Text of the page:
Sunday, July 7, 2013

Palestinian Child Labor in Israeli Settlements

Al-Jazeera published an article today about Palestinian children working in Israeli settlements. Israeli settlements have been deemed illegal according to international law. In the Jordan Valley, there are approximately 60,000 Palestinians and 9,500 Israelis living in 37 settlements.

Between 10000 to 20,000 Palestinians work inside Jordan Valley settlements, which varies according to the season. Five to ten percent of these numbers are child workers. These children often forgo school in order to make money for their families, who are often in or on the brink of poverty. There is a high drop out rate in the Jordan Valley because of the weak educational system, lack of adequate infrastructure, and Israeli restrictions on building new schools for Palestinians. According to a 2012 report from the Ma'an Development Centre, during the 2011/2012 school year, there were 10,000 children living in this area who started the school year in tents, caravans, or tin shacks. The report also notes that nearly one-third of schools here lack adequate water and sanitation facilities.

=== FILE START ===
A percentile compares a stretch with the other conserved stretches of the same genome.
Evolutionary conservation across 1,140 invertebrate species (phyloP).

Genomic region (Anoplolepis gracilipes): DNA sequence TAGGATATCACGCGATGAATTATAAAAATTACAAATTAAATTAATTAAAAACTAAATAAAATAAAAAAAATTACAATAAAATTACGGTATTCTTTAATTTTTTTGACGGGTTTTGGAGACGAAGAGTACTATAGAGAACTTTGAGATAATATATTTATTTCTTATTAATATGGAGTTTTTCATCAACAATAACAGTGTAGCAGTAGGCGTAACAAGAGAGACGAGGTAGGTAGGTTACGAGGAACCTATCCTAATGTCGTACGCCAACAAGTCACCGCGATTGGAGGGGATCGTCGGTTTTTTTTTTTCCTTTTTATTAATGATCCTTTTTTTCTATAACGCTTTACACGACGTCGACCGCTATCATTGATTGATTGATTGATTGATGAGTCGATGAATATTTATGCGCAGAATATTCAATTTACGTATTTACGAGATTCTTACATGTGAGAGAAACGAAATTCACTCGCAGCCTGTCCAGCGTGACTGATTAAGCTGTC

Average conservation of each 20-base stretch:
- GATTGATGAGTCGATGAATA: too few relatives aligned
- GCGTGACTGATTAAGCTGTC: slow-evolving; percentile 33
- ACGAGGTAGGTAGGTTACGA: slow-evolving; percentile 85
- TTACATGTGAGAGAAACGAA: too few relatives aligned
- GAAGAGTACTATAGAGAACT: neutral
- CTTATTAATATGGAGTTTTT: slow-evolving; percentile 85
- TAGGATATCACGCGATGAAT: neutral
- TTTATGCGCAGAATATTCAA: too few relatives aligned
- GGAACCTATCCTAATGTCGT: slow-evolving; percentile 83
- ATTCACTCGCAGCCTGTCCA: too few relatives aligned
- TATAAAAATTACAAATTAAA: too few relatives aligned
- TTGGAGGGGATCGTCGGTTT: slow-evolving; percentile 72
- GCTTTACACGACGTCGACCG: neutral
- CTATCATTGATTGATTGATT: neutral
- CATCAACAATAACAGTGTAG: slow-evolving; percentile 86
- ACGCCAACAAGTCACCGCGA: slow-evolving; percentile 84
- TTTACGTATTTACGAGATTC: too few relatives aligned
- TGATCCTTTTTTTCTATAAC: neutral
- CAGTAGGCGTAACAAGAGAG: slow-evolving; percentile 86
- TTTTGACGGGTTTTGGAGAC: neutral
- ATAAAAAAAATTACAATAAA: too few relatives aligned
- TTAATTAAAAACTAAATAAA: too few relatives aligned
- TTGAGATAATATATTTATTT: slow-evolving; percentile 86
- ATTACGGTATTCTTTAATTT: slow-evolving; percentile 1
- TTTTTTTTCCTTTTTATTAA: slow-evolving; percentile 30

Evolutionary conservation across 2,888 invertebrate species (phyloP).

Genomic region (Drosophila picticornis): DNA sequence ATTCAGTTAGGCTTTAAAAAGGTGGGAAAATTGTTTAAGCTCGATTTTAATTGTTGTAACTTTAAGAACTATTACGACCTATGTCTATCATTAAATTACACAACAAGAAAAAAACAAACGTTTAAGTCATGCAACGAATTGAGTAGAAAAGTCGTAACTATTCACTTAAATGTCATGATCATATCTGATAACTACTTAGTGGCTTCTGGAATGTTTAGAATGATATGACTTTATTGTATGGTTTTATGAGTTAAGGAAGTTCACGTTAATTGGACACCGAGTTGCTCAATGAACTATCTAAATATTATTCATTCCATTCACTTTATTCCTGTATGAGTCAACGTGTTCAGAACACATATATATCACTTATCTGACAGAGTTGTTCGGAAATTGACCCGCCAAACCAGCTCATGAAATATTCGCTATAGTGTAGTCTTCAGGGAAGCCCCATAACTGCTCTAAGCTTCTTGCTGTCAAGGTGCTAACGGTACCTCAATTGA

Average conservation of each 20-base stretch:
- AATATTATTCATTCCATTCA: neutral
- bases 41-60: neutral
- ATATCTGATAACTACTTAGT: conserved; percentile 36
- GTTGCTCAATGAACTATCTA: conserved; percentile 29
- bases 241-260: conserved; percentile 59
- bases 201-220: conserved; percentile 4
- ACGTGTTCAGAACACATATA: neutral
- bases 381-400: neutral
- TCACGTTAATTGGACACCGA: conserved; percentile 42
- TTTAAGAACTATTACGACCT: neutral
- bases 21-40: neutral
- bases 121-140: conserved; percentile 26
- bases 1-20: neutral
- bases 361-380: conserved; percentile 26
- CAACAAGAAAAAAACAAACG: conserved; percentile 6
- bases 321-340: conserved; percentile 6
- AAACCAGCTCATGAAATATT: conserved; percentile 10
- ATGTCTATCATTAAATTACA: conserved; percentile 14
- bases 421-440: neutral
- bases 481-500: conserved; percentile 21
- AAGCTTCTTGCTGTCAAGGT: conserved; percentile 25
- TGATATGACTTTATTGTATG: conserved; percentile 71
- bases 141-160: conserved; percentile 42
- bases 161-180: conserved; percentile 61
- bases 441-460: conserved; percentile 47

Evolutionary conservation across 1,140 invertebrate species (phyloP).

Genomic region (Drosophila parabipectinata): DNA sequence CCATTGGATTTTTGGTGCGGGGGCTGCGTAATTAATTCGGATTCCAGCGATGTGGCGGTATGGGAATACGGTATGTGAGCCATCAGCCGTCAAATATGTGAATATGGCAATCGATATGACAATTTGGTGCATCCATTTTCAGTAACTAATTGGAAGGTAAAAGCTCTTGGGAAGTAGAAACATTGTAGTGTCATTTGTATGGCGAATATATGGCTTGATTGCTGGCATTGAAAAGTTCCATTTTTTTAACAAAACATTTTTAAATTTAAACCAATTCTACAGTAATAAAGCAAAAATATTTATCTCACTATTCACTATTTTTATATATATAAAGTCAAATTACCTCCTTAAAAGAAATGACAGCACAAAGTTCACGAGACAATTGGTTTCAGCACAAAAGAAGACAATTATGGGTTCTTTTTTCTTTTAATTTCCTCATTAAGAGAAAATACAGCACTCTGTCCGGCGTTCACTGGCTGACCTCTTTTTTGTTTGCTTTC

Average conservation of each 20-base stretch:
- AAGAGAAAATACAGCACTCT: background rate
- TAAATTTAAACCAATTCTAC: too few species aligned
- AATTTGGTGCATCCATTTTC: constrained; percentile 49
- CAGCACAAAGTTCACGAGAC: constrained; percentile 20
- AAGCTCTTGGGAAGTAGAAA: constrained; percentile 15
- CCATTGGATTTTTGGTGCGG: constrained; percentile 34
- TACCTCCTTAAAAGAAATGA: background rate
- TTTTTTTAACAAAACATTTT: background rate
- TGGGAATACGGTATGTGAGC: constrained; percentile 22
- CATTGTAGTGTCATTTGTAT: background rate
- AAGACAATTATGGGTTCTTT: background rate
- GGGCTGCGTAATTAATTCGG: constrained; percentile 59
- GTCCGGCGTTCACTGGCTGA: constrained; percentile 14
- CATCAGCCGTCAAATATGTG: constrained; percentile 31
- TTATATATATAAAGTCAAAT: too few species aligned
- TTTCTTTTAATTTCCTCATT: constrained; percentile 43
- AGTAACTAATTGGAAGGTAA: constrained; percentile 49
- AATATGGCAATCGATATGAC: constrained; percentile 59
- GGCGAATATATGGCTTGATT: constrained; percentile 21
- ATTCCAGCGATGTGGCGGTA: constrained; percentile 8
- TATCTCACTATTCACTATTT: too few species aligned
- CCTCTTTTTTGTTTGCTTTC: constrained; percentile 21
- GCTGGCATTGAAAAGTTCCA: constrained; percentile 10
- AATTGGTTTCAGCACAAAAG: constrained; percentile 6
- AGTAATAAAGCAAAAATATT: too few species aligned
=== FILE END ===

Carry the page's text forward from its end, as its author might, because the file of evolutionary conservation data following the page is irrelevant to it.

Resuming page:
Children have been employed by settlers to clean, lift boxes, pick and package vegetables and fruit, working in extreme heat (up to 50-degrees Celcius) for eight to nine hour shifts. They earn approximately 50-90NIS ($14-$25) per shift, which is about 25-50 percent what they are entitled to under Israeli labor laws.

The short article is worth reading, as it touches upon the tough decisions children make in deciding to work in this context, including the push and pull factors hat influence their decisions.

[Photo: Ma'an Development Centre / Al Jazeera]

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